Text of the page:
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Babywearing (toddler wearing) can be very soothing when your child is upset or hurt

Toddler wearing is also very helpful to soothe bumps and bruises and fits by offering additional comfort (while being a little easier on your body and arms than holding in arms when baby begins growing larger and heavier).  Toddlers are also notorious for falling asleep in the car RIGHT before you reach your destination.  Babywearing can be a great way to help meet your child’s needs (and allow them to continue sleeping) and your needs to make it on time to your appointments!

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Toddlers are notorious for falling asleep right before you reach your destination!

Babywearing can also be a great way to keep little curious hands out of danger but caution should always be taken to watch what those hands are grabbing while you are wearing baby on your back.  This little gal (below) had recently split her head open.  She goes to a lot of conferences and events with me.  Babywearing has helped me to keep her calm while I’m working and also keep her safe too.

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So what carriers are good for toddlers and preschoolers?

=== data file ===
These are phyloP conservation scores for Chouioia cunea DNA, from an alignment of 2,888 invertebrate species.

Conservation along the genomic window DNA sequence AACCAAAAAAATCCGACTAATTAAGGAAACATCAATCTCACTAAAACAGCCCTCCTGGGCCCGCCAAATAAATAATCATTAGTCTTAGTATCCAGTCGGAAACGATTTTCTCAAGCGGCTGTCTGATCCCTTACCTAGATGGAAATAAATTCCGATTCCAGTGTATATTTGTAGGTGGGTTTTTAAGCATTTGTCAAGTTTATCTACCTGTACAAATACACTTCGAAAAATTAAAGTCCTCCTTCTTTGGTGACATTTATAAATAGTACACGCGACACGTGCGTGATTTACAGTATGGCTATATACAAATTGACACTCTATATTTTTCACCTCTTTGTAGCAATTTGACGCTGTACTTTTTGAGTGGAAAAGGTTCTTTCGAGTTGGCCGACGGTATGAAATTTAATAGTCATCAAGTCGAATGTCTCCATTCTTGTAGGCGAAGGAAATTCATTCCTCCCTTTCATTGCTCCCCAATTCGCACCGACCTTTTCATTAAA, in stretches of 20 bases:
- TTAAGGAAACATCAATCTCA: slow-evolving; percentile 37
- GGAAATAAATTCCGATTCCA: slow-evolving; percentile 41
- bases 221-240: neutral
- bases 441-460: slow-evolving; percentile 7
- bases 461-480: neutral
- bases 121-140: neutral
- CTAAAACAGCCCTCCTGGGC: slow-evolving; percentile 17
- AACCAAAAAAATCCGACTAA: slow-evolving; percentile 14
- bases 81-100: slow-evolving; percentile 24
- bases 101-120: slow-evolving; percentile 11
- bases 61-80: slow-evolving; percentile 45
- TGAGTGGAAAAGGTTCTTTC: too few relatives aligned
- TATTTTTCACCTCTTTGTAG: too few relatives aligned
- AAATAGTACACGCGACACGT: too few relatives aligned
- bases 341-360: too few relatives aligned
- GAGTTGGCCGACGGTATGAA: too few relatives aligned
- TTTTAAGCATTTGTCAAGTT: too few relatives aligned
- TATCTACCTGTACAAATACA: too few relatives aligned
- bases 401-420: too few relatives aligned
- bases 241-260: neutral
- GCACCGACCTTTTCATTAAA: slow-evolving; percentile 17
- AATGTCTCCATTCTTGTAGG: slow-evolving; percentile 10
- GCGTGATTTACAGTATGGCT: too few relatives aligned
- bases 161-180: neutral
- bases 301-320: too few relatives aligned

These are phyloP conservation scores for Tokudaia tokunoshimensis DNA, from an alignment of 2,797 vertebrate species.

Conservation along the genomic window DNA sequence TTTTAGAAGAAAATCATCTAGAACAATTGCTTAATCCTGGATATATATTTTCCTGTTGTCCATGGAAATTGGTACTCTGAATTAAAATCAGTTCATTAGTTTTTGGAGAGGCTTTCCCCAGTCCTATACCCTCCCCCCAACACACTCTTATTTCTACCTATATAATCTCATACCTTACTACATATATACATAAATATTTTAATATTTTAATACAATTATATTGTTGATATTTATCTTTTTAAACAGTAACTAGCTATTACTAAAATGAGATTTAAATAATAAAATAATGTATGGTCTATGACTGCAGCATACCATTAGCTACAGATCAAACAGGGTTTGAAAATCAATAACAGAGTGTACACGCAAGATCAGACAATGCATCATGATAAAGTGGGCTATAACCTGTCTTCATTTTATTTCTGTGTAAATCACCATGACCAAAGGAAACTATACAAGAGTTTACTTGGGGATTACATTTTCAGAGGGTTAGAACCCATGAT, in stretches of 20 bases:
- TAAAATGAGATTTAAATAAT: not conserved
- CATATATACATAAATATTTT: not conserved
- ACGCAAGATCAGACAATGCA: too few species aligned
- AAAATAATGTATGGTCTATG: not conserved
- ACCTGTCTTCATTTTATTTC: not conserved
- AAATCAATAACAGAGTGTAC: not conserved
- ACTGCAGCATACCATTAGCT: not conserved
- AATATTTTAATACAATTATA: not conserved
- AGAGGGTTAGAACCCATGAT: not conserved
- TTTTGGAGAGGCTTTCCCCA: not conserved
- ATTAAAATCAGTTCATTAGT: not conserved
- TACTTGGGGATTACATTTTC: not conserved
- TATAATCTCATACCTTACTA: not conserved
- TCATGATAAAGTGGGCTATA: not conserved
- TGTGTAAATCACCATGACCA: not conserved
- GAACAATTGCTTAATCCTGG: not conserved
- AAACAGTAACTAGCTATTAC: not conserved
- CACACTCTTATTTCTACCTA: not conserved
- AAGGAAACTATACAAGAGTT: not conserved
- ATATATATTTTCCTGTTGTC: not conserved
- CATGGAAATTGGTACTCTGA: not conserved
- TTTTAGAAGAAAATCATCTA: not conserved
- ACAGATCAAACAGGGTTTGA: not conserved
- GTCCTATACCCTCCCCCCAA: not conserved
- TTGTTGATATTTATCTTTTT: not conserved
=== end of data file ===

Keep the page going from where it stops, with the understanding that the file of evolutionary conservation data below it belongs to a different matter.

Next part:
It’s important to keep YOUR child’s needs in mind.  After baby is 2+ the spread squat positioning isn’t quite as important but it’s the normal position for the hips so best practices are that you continue to support that position.  If baby has hip dysplasia or is at higher risk that position is very important to support. It’s important to counsel with your doctor and physical therapist if your child has special circumstances or needs so that you may be able to meet those as well as caring for their medical situations.

  • Woven wraps can always support that position through spreading the wrap to hit knee to knee. Try different lengths-shorter wraps won’t be quite as supportive (using fewer passes over baby) but may be quicker to wrap if your child likes to get up and down a lot.  Shorter wraps are also easier to tuck in a diaper bag or even in your stroller if you go back and forth between wearing and baby strolling.